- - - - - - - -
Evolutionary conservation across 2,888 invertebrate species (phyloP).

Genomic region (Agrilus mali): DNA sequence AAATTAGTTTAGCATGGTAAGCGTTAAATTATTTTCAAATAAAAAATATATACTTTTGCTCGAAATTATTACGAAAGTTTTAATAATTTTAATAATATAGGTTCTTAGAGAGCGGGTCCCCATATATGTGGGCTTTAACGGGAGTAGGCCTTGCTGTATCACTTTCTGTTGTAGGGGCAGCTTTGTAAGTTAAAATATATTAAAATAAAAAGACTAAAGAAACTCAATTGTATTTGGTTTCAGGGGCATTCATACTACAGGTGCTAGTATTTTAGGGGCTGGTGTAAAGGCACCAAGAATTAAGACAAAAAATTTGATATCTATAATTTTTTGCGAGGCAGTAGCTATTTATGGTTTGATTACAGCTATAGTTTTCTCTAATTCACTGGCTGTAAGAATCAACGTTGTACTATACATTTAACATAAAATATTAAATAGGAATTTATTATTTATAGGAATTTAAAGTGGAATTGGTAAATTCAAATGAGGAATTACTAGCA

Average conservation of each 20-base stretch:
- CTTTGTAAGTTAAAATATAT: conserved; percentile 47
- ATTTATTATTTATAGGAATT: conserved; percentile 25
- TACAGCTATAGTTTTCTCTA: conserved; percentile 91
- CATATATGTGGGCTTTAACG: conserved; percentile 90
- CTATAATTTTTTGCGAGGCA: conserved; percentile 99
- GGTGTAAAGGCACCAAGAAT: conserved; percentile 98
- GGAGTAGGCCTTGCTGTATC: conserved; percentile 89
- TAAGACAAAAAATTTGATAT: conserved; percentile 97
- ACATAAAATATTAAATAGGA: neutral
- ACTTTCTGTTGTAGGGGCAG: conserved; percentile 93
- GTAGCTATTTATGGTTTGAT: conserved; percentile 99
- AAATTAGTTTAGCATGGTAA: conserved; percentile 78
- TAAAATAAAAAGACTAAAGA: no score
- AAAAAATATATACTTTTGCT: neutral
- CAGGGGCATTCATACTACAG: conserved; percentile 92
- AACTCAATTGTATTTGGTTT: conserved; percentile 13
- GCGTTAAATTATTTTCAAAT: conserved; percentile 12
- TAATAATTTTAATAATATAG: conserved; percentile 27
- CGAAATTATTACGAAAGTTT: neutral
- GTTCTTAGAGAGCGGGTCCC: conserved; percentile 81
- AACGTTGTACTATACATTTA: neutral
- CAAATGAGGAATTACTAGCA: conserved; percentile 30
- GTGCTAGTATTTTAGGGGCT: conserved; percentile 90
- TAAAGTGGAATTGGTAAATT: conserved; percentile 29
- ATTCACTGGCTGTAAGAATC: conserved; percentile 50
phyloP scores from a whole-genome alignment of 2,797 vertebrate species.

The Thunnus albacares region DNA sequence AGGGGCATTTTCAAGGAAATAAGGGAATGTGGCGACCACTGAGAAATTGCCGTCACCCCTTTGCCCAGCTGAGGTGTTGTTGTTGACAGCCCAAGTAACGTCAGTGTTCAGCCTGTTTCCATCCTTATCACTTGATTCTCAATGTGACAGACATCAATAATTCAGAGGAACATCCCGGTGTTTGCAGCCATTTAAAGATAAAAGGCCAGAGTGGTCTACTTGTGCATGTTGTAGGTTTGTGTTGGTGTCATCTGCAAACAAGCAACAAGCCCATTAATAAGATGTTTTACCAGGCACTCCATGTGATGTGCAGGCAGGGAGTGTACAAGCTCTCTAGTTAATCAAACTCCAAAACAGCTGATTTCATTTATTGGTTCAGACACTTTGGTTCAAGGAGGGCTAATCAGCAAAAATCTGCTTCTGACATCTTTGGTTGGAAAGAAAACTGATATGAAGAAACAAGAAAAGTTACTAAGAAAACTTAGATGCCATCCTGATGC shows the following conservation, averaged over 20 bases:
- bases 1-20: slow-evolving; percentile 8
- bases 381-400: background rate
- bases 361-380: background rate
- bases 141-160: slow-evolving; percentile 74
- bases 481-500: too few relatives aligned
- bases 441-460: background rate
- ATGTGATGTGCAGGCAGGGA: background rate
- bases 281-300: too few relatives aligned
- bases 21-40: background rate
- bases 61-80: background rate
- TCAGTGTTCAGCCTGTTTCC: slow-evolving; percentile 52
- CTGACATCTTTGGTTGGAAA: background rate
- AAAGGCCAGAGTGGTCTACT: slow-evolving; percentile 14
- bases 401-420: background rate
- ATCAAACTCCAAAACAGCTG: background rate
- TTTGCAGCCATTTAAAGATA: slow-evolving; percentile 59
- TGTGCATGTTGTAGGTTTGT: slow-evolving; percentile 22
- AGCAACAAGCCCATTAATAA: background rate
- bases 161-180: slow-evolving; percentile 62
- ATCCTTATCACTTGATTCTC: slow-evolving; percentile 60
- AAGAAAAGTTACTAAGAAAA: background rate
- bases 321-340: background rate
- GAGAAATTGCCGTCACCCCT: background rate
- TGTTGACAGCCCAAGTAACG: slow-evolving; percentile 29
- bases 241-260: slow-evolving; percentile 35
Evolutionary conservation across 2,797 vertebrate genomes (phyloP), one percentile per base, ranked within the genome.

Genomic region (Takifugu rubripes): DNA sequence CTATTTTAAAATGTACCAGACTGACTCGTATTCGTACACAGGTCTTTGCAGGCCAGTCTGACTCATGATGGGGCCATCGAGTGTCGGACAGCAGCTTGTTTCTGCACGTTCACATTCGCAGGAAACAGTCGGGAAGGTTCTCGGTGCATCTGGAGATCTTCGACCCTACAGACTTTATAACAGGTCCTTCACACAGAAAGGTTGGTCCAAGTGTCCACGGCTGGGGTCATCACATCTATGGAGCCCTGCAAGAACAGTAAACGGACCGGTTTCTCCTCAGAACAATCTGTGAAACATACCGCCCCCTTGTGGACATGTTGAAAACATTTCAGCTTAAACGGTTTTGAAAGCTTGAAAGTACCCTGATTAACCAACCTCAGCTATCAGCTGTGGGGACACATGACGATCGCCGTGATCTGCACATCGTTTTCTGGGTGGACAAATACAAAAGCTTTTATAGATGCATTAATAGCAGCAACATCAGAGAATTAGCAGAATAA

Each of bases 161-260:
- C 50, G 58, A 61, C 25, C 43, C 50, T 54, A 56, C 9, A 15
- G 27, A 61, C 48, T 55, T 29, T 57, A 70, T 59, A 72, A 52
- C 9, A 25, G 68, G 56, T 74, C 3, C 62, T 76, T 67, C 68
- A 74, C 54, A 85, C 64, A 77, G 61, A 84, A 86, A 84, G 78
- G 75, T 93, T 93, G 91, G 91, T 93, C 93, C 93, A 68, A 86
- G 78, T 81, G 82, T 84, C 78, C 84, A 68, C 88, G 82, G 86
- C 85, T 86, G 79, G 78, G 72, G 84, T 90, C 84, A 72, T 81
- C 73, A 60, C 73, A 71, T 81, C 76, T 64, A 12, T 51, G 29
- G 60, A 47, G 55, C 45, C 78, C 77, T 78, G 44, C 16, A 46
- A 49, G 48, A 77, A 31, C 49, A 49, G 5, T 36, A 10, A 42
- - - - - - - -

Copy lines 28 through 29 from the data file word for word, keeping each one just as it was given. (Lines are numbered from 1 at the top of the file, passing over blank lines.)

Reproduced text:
- ATTCACTGGCTGTAAGAATC: conserved; percentile 50
phyloP scores from a whole-genome alignment of 2,797 vertebrate species.